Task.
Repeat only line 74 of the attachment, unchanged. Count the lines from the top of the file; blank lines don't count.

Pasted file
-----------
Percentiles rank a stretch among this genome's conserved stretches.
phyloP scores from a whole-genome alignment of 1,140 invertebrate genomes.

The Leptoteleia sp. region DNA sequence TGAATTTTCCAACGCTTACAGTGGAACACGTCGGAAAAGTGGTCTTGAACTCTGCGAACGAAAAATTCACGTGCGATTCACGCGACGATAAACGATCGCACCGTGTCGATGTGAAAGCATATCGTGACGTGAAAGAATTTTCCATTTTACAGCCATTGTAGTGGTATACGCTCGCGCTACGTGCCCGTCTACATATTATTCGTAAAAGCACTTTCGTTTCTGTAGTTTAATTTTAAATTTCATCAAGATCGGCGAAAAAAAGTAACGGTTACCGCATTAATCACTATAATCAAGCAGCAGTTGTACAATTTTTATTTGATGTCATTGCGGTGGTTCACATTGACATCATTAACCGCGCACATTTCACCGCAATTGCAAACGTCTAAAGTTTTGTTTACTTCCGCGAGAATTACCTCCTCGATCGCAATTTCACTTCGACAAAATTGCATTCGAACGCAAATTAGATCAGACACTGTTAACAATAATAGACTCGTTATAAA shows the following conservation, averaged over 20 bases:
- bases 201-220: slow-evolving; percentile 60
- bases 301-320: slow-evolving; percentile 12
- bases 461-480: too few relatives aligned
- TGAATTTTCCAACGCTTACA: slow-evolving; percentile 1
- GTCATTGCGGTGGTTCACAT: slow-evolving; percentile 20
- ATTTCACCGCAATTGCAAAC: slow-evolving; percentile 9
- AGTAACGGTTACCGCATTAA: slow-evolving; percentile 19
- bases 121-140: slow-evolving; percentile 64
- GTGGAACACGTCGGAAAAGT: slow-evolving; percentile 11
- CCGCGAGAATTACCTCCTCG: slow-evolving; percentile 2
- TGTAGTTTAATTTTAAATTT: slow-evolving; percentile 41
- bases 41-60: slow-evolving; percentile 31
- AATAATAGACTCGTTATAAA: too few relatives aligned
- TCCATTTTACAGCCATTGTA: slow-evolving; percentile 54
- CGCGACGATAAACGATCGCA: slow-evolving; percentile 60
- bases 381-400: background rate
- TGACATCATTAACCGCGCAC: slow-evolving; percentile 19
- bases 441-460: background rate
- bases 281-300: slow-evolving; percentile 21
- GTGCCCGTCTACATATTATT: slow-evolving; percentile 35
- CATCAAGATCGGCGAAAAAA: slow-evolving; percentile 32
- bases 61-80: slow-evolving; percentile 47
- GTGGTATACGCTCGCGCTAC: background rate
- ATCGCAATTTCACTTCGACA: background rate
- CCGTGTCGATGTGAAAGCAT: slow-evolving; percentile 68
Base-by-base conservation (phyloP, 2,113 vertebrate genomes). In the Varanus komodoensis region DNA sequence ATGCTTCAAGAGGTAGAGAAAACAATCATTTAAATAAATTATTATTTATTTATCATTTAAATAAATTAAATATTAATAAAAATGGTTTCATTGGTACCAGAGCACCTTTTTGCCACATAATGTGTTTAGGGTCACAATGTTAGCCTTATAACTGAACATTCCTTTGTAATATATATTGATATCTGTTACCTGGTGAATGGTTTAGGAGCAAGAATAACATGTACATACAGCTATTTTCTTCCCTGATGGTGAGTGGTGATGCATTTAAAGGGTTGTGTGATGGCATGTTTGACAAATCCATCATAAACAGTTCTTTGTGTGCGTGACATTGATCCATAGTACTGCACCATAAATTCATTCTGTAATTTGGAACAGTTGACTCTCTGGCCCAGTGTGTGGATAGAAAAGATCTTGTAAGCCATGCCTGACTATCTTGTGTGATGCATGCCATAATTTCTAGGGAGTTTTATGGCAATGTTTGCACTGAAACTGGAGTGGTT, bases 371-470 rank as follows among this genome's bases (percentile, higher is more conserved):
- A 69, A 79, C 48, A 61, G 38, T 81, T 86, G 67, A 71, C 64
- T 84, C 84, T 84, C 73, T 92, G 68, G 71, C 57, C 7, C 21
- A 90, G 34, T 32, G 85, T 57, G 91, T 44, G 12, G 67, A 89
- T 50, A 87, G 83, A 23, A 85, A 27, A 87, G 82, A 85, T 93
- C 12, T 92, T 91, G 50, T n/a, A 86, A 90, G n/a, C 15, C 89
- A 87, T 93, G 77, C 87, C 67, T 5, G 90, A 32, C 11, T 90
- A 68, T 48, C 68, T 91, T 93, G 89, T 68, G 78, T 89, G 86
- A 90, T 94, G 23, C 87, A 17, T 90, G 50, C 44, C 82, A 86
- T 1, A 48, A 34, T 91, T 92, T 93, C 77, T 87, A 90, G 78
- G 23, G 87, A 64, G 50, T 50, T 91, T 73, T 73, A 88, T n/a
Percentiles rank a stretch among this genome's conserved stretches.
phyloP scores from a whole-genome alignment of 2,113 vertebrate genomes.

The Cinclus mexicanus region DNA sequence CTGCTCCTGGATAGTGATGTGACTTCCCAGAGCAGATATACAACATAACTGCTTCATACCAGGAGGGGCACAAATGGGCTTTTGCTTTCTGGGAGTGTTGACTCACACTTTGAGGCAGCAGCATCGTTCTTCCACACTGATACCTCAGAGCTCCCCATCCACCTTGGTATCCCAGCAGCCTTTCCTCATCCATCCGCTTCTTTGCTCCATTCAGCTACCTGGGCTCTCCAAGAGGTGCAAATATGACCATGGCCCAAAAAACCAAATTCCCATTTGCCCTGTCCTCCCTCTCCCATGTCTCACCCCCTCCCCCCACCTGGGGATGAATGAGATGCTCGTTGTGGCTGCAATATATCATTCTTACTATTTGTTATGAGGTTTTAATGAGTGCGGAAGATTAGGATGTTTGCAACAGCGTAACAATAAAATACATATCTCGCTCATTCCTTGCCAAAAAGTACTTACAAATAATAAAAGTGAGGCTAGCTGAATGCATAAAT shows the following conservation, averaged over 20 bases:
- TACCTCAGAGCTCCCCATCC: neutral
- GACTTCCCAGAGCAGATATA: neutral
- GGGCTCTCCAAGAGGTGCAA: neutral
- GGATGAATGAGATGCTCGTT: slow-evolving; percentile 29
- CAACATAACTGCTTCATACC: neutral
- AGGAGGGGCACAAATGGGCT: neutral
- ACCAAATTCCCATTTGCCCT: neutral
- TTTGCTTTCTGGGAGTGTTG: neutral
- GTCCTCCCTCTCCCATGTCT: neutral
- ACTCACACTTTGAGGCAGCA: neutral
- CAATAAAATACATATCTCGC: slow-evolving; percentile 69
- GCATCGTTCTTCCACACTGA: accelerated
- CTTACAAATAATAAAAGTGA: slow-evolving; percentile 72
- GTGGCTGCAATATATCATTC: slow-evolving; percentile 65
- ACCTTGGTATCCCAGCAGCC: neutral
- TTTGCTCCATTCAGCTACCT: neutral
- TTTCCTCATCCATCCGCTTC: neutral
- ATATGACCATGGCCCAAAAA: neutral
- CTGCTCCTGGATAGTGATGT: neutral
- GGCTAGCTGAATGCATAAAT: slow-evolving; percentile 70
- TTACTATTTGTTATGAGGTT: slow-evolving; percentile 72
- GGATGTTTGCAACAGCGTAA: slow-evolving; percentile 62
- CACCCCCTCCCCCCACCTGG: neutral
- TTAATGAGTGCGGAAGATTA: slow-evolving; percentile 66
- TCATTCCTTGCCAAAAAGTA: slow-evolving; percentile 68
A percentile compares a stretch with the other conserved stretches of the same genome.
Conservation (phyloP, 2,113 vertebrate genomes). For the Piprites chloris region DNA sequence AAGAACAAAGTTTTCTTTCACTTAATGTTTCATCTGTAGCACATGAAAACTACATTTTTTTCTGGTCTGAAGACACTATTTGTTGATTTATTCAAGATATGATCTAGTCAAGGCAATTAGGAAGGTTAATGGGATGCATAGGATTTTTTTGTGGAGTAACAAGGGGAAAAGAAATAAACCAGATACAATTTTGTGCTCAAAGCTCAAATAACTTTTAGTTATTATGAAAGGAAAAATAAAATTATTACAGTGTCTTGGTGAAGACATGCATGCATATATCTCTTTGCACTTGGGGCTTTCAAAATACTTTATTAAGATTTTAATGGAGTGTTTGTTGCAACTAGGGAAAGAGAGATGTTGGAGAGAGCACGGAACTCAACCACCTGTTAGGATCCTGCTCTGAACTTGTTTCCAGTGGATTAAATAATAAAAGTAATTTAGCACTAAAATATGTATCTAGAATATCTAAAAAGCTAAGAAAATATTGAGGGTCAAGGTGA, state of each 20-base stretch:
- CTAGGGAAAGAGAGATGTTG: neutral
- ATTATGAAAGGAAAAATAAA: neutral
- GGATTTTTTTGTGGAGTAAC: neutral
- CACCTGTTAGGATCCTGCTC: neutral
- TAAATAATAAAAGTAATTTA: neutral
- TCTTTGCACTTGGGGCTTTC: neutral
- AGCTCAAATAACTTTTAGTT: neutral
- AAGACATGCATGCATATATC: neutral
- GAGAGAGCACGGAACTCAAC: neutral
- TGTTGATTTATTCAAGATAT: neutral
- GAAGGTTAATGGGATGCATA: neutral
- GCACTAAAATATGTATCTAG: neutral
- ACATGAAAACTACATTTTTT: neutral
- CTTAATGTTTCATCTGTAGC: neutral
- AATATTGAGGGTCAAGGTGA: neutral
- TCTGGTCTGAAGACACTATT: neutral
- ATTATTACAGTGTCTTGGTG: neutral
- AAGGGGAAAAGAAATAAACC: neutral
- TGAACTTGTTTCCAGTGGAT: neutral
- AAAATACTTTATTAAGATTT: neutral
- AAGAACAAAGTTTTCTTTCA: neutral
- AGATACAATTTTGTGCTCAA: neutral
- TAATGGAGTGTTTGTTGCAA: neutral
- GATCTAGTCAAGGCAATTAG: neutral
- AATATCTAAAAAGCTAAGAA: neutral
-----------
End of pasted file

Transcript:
- TAAATAATAAAAGTAATTTA: neutral